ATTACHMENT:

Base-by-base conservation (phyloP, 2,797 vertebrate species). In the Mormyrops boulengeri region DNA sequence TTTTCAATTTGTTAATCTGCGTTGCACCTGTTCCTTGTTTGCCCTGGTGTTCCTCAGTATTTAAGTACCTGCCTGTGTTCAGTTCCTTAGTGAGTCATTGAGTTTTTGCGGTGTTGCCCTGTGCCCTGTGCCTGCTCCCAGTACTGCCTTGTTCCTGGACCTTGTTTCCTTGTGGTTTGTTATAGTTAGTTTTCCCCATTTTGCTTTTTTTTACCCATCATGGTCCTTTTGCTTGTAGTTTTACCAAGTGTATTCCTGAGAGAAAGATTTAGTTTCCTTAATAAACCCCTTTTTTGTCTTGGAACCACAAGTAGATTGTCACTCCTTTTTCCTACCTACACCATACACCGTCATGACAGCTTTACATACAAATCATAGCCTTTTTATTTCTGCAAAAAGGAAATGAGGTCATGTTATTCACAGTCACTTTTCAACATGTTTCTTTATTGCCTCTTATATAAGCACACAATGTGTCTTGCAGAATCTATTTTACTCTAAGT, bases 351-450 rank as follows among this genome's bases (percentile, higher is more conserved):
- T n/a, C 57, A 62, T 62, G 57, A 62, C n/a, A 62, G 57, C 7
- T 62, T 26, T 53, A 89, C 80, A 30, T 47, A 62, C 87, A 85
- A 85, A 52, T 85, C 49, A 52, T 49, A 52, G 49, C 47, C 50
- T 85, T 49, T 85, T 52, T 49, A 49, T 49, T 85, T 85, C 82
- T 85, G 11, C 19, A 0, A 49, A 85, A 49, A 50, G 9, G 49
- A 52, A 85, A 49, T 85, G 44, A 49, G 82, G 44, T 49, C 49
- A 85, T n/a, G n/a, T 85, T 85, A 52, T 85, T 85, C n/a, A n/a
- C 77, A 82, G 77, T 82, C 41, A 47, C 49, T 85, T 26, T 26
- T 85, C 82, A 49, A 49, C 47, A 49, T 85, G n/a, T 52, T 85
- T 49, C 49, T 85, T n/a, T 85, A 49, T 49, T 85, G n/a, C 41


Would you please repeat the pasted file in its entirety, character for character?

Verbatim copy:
Base-by-base conservation (phyloP, 2,797 vertebrate species). In the Mormyrops boulengeri region DNA sequence TTTTCAATTTGTTAATCTGCGTTGCACCTGTTCCTTGTTTGCCCTGGTGTTCCTCAGTATTTAAGTACCTGCCTGTGTTCAGTTCCTTAGTGAGTCATTGAGTTTTTGCGGTGTTGCCCTGTGCCCTGTGCCTGCTCCCAGTACTGCCTTGTTCCTGGACCTTGTTTCCTTGTGGTTTGTTATAGTTAGTTTTCCCCATTTTGCTTTTTTTTACCCATCATGGTCCTTTTGCTTGTAGTTTTACCAAGTGTATTCCTGAGAGAAAGATTTAGTTTCCTTAATAAACCCCTTTTTTGTCTTGGAACCACAAGTAGATTGTCACTCCTTTTTCCTACCTACACCATACACCGTCATGACAGCTTTACATACAAATCATAGCCTTTTTATTTCTGCAAAAAGGAAATGAGGTCATGTTATTCACAGTCACTTTTCAACATGTTTCTTTATTGCCTCTTATATAAGCACACAATGTGTCTTGCAGAATCTATTTTACTCTAAGT, bases 351-450 rank as follows among this genome's bases (percentile, higher is more conserved):
- T n/a, C 57, A 62, T 62, G 57, A 62, C n/a, A 62, G 57, C 7
- T 62, T 26, T 53, A 89, C 80, A 30, T 47, A 62, C 87, A 85
- A 85, A 52, T 85, C 49, A 52, T 49, A 52, G 49, C 47, C 50
- T 85, T 49, T 85, T 52, T 49, A 49, T 49, T 85, T 85, C 82
- T 85, G 11, C 19, A 0, A 49, A 85, A 49, A 50, G 9, G 49
- A 52, A 85, A 49, T 85, G 44, A 49, G 82, G 44, T 49, C 49
- A 85, T n/a, G n/a, T 85, T 85, A 52, T 85, T 85, C n/a, A n/a
- C 77, A 82, G 77, T 82, C 41, A 47, C 49, T 85, T 26, T 26
- T 85, C 82, A 49, A 49, C 47, A 49, T 85, G n/a, T 52, T 85
- T 49, C 49, T 85, T n/a, T 85, A 49, T 49, T 85, G n/a, C 41